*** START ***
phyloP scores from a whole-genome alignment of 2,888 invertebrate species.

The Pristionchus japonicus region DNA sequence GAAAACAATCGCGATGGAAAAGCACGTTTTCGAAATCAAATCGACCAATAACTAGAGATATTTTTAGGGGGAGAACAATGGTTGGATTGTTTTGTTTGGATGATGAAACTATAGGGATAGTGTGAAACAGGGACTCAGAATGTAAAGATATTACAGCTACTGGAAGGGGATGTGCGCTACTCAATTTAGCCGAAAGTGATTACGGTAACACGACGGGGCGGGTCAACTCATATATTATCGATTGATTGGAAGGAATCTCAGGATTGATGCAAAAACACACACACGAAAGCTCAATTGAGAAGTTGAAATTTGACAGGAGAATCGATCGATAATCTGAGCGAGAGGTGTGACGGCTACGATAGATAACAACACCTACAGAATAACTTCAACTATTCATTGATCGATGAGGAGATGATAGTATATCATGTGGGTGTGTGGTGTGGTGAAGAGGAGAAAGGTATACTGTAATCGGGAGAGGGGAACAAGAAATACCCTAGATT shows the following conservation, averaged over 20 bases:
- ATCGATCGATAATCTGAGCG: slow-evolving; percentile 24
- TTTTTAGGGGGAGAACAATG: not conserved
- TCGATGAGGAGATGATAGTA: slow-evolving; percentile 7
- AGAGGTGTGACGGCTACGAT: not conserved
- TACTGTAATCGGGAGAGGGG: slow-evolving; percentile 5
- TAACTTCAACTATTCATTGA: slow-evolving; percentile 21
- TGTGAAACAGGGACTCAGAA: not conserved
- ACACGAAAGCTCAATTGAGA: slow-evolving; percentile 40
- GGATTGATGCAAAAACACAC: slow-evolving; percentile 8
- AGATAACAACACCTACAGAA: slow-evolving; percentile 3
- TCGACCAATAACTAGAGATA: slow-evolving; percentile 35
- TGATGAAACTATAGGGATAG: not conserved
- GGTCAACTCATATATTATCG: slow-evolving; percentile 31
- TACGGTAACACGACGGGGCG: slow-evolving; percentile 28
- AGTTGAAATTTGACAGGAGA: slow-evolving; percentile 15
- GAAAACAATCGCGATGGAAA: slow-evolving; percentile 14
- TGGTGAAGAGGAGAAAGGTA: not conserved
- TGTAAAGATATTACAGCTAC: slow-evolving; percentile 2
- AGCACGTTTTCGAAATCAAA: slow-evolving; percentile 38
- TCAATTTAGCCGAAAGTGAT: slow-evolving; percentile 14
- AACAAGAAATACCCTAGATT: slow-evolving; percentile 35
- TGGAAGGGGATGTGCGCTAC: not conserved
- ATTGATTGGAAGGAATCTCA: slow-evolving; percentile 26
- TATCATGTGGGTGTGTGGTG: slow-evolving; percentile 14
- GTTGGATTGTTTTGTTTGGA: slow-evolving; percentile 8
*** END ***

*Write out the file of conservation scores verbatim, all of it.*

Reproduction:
phyloP scores from a whole-genome alignment of 2,888 invertebrate species.

The Pristionchus japonicus region DNA sequence GAAAACAATCGCGATGGAAAAGCACGTTTTCGAAATCAAATCGACCAATAACTAGAGATATTTTTAGGGGGAGAACAATGGTTGGATTGTTTTGTTTGGATGATGAAACTATAGGGATAGTGTGAAACAGGGACTCAGAATGTAAAGATATTACAGCTACTGGAAGGGGATGTGCGCTACTCAATTTAGCCGAAAGTGATTACGGTAACACGACGGGGCGGGTCAACTCATATATTATCGATTGATTGGAAGGAATCTCAGGATTGATGCAAAAACACACACACGAAAGCTCAATTGAGAAGTTGAAATTTGACAGGAGAATCGATCGATAATCTGAGCGAGAGGTGTGACGGCTACGATAGATAACAACACCTACAGAATAACTTCAACTATTCATTGATCGATGAGGAGATGATAGTATATCATGTGGGTGTGTGGTGTGGTGAAGAGGAGAAAGGTATACTGTAATCGGGAGAGGGGAACAAGAAATACCCTAGATT shows the following conservation, averaged over 20 bases:
- ATCGATCGATAATCTGAGCG: slow-evolving; percentile 24
- TTTTTAGGGGGAGAACAATG: not conserved
- TCGATGAGGAGATGATAGTA: slow-evolving; percentile 7
- AGAGGTGTGACGGCTACGAT: not conserved
- TACTGTAATCGGGAGAGGGG: slow-evolving; percentile 5
- TAACTTCAACTATTCATTGA: slow-evolving; percentile 21
- TGTGAAACAGGGACTCAGAA: not conserved
- ACACGAAAGCTCAATTGAGA: slow-evolving; percentile 40
- GGATTGATGCAAAAACACAC: slow-evolving; percentile 8
- AGATAACAACACCTACAGAA: slow-evolving; percentile 3
- TCGACCAATAACTAGAGATA: slow-evolving; percentile 35
- TGATGAAACTATAGGGATAG: not conserved
- GGTCAACTCATATATTATCG: slow-evolving; percentile 31
- TACGGTAACACGACGGGGCG: slow-evolving; percentile 28
- AGTTGAAATTTGACAGGAGA: slow-evolving; percentile 15
- GAAAACAATCGCGATGGAAA: slow-evolving; percentile 14
- TGGTGAAGAGGAGAAAGGTA: not conserved
- TGTAAAGATATTACAGCTAC: slow-evolving; percentile 2
- AGCACGTTTTCGAAATCAAA: slow-evolving; percentile 38
- TCAATTTAGCCGAAAGTGAT: slow-evolving; percentile 14
- AACAAGAAATACCCTAGATT: slow-evolving; percentile 35
- TGGAAGGGGATGTGCGCTAC: not conserved
- ATTGATTGGAAGGAATCTCA: slow-evolving; percentile 26
- TATCATGTGGGTGTGTGGTG: slow-evolving; percentile 14
- GTTGGATTGTTTTGTTTGGA: slow-evolving; percentile 8